Who Do You Sue After an Uber or Lyft Accident in Florida?

One of the great transformations has been the proliferation of ridesharing across the United States.  According to a Pew Research report, in 2014 only 15% of Americans had ever used a ridesharing company like Uber or Lyft.  By 2018, that number had more than doubled, to 36%.

Even in New York City, the Mecca for cabs in this country, ridesharing is now king. As you can see from the chart below, in 2014, only 4.5 million rides were taken in a ridesharing vehicle in New York.  By 2017, that number had risen to 159.9 million rides. The growth is not slowing down.  In 2019 the NYC Taxi & Limousine Commission indicated approximately 20 million rideshares occurred in New York City.  From 4.5 million rides to 200 million in 5 years – talk about explosive growth! If you were injured in a rideshare accident, you need to know who is liable for the crash. Boca Raton Uber + Lyft accident lawyer Brian Schwechter is here to discuss who you should sue for a rideshare accident in Florida.

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An Overview of Uber + Lyft Insurance Coverage for Drivers

At the beginning of the ridesharing phenomenon, ridesharing was unregulated.  Though customers never loved taking a taxi, at least a passenger in a cab could expect some assurances.  One of those assurances was that the cab was covered under a motor vehicle insurance policy and some screening of drivers to at least try to weed out the bad from the good.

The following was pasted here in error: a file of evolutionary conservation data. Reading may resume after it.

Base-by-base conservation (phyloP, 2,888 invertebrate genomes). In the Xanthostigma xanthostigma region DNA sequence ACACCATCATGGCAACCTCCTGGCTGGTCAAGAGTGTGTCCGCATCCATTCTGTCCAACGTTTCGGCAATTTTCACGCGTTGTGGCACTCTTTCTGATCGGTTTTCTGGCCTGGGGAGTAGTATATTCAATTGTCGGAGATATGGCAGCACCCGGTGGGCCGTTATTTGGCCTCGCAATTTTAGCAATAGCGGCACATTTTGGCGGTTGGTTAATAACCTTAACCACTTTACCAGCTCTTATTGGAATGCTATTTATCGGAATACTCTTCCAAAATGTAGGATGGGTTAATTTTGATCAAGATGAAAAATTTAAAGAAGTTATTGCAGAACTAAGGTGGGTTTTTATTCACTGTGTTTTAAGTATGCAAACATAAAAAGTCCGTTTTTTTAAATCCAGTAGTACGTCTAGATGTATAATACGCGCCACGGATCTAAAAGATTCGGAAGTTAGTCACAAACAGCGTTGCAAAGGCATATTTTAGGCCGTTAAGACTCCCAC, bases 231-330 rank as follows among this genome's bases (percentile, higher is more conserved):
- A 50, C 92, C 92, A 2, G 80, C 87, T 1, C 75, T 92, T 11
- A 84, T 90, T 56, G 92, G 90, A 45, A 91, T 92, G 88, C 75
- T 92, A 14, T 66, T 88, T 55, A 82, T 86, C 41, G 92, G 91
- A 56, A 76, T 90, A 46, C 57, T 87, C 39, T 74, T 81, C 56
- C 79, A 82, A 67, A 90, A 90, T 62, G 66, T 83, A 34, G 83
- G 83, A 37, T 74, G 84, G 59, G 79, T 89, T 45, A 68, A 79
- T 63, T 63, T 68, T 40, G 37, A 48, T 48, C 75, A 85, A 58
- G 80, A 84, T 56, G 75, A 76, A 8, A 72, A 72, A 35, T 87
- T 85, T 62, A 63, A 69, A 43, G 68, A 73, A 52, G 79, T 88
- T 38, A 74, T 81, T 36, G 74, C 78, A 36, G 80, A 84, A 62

When ridesharing was in its infancy, Uber or Lyft did not ensure its drivers were insured nor was there an established method to screening potential drivers. As ridesharing comprised such a small number of rides taken overall, no one really paid much attention.  As ridesharing grew in popularity, however, the city and state governments took notice and action. Governments enacted laws requiring all ridesharing services to screen their drivers and maintain an auto insurance policy with high policy limits, just like they do with cabs.

While the screening was easy to implement, the insurance requirements were not.  The issue was that a ridesharing vehicle is not being used like a cab.  A cab’s primary purpose is to deliver passengers for a fee. A ridesharing vehicle, on the other hand, while used commercial purposes, it is mostly used for the driver’s own daily needs. So if the government forced ridesharing drivers to maintain high policy limit insurance on their vehicle at all times, it would have deterred many rideshare drivers because the cost would have been  too high.  This, in turn, would have led to fewer drivers and less profits for ridesharing companies.

Eventually, a solution was crafted allowing insurance to fluctuate depending on the activity. Instead of maintaining a high policy limit insurance at all times, rideshare drivers can now have three different “modes” of insurance, which turn on or off, depending on what they are doing at a particular moment. There are three modes that respectively cover actively transporting a fare, in route, and neither.

  1. While Actively Transporting a Fare – This activity will turn on the $1,000,000.00 policy that the State of Florida requires when a driver is actively participating in ridesharing.
  2. While In Route to Pick Up a Fare – When the driver is in route to get the fare, Florida law does not require a high policy limit, but does at least $50,000.00 per person and $100,000.00 per accident in bodily injury coverage.
  3. Neither Transporting or In Route to Pick Up a Fare – A driver’s vehicle is then treated like any other regular, normal vehicle in Florida.  Therefore, the driver only needs to maintain an auto insurance policy complies with legal minimum in Florida.

Florida Insurance Requirements for Uber + Lyft